— Maurice Mashaal, citing David Aubin[178][t][u]

The impact of "structuralism" on mathematics itself was also criticized. The mathematical historian Leo Corry argued that Bourbaki's use of mathematical structures was unimportant within the Éléments, having been established in Theory of Sets and cited infrequently afterwards.[190][191][192][193] Corry described the "structural" view of mathematics promoted by Bourbaki as an "image of knowledge"—a conception about a scientific discipline—as opposed to an item in the discipline's "body of knowledge", which refers to the actual scientific results in the discipline itself.[191]

Bourbaki also had some influence in the arts. The literary collective Oulipo was founded on 24 November 1960 under circumstances similar to Bourbaki's founding, with the members initially meeting in a restaurant. Although several members of Oulipo were mathematicians, the group's purpose was to create experimental literature by playing with language. Oulipo frequently employed mathematically-based constrained writing techniques, such as the S+7 method. Oulipo member Raymond Queneau attended a Bourbaki conference in 1962.[178][194]

In 2018, the American musical duo Twenty One Pilots released a concept album named Trench. The album's conceptual framework was the mythical city of "Dema" ruled by nine "bishops"; one of the bishops was named "Nico", short for Nicolas Bourbaki. Another one of the bishops in the album is also named Andre, which could possibly be in reference to André Weil who is often considered to have been the first leader of Nicolas Bourbaki. It is not entirely clear what the group's interest was with Nicolas Bourbaki, only that the lead singer Tyler Joseph considered this group of mathematicians to be some kind of antagonistic character in their imaginary world of Dema. Following the album's release, there was a spike in internet searches for "Nicolas Bourbaki".[38][v]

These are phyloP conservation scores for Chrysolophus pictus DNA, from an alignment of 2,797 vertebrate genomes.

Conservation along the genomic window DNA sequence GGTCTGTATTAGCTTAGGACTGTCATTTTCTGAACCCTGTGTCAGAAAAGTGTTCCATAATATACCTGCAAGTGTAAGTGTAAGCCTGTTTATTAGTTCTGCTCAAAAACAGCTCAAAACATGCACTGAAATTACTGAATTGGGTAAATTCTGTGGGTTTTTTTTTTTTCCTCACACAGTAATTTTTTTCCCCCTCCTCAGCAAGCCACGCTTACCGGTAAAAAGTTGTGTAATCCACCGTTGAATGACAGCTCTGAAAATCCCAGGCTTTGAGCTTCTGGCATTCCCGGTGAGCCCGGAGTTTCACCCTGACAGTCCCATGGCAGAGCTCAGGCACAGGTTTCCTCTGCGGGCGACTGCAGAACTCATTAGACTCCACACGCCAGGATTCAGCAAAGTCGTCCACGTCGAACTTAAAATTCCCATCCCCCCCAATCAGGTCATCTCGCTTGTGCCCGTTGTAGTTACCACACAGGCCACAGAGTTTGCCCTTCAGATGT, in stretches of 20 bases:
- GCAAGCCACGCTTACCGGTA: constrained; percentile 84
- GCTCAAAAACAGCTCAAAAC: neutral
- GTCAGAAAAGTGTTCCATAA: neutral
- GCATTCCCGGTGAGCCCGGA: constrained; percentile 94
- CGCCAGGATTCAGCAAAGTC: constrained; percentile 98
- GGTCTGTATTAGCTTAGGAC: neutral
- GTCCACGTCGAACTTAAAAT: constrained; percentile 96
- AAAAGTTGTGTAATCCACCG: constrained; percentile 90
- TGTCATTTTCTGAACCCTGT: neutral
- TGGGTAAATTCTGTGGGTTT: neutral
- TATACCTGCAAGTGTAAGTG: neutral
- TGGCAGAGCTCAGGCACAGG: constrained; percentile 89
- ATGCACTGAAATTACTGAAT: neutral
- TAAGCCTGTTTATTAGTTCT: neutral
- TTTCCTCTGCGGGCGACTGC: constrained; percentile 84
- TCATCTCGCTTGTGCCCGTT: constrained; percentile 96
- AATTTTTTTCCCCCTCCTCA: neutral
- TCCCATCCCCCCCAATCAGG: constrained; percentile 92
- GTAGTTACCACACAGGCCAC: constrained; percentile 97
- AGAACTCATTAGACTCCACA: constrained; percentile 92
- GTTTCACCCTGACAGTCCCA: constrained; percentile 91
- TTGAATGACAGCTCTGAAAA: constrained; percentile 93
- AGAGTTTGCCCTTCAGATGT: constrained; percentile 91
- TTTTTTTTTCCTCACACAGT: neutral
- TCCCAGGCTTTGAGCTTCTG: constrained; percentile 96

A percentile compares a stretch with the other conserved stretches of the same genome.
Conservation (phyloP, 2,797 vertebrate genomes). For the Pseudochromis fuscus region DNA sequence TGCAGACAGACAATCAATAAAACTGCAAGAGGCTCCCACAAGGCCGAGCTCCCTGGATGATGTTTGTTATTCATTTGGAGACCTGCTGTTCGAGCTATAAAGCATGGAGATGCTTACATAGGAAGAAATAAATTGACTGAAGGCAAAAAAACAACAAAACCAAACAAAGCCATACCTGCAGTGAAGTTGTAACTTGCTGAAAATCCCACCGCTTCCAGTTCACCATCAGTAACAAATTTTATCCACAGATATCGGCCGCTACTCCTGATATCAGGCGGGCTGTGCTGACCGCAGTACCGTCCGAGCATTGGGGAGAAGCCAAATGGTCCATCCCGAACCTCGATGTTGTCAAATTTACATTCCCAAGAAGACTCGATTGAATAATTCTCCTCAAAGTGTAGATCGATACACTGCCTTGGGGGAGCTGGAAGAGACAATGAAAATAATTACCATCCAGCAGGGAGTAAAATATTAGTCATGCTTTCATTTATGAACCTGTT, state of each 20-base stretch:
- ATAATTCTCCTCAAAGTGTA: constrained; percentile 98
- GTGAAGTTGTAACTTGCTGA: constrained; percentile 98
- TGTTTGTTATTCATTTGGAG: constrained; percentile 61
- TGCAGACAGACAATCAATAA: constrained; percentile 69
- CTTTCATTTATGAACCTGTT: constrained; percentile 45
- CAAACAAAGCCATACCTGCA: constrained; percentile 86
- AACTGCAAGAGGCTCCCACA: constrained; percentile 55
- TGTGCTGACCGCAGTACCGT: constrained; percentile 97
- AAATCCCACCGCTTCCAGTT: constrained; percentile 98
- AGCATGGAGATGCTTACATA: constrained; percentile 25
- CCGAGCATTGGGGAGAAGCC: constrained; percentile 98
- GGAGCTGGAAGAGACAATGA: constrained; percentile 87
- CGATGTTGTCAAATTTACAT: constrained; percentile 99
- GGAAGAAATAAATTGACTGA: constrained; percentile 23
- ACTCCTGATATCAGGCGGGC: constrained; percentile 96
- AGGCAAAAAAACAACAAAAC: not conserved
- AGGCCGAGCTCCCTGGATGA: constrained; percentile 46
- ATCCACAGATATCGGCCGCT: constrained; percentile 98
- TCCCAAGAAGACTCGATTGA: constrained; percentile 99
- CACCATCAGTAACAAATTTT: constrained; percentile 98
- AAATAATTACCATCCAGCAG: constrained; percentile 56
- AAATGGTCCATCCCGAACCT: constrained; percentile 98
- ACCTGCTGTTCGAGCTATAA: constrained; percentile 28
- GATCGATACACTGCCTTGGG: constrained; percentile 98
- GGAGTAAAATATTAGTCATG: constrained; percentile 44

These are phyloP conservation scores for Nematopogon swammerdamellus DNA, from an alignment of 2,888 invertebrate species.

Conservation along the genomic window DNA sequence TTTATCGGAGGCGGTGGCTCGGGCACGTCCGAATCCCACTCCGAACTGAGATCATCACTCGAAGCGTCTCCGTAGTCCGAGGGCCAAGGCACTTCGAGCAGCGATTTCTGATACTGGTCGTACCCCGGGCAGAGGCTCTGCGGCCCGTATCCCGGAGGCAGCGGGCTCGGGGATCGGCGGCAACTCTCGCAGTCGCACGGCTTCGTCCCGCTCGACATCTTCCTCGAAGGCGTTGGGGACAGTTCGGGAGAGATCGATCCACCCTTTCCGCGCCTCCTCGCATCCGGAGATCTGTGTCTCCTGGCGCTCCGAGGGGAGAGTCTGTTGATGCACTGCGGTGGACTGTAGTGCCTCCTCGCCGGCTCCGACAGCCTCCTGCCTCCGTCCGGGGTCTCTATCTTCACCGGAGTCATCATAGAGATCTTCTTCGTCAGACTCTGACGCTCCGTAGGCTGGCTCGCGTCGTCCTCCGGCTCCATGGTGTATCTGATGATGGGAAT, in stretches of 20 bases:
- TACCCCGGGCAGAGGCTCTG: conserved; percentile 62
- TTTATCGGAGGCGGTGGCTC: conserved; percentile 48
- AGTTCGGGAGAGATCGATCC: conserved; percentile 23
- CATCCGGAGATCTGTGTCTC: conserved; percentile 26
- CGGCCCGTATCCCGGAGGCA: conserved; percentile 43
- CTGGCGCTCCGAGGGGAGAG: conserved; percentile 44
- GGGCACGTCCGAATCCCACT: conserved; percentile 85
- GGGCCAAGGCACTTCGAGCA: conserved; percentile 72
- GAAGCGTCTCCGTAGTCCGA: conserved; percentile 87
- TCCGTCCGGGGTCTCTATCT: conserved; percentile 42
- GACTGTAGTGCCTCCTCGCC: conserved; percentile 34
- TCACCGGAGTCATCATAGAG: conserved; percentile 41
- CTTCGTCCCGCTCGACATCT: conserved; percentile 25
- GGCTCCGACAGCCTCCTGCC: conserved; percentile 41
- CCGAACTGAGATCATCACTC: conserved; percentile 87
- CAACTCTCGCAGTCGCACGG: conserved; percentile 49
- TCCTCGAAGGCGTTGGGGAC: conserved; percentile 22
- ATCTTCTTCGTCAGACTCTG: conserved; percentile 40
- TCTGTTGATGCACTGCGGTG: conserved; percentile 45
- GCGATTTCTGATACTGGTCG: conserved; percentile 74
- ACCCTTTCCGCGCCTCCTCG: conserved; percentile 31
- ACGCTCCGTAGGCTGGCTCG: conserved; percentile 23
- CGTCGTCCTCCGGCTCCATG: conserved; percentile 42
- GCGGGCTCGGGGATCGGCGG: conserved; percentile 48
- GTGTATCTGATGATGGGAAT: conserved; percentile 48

Praise[edit]

Bourbaki's work has been praised by some mathematicians. In a book review, Emil Artin described the Éléments in broad, positive terms:

Our time is witnessing the creation of a monumental work: an exposition of the whole of present day mathematics. Moreover this exposition is done in such a way that the common bond between the various branches of mathematics become clearly visible, that the framework which supports the whole structure is not apt to become obsolete in a very short time, and that it can easily absorb new ideas.

— Emil Artin[127]

Among the volumes of the Éléments, Bourbaki's work on Lie Groups and Lie Algebras has been identified as "excellent",[186] having become a standard reference on the topic. In particular, former member Armand Borel described the volume with chapters 4–6 as "one of the most successful books by Bourbaki".[196] The success of this part of the work has been attributed to the fact that the books were composed while leading experts on the topic were Bourbaki members.[65][197]

Jean-Pierre Bourguignon expressed appreciation for the Séminaire Bourbaki, saying that he'd learned a large amount of material at its lectures, and referred to its printed lecture notes regularly.[198] He also praised the Éléments for containing "some superb and very clever proofs".[199]

Criticism[edit]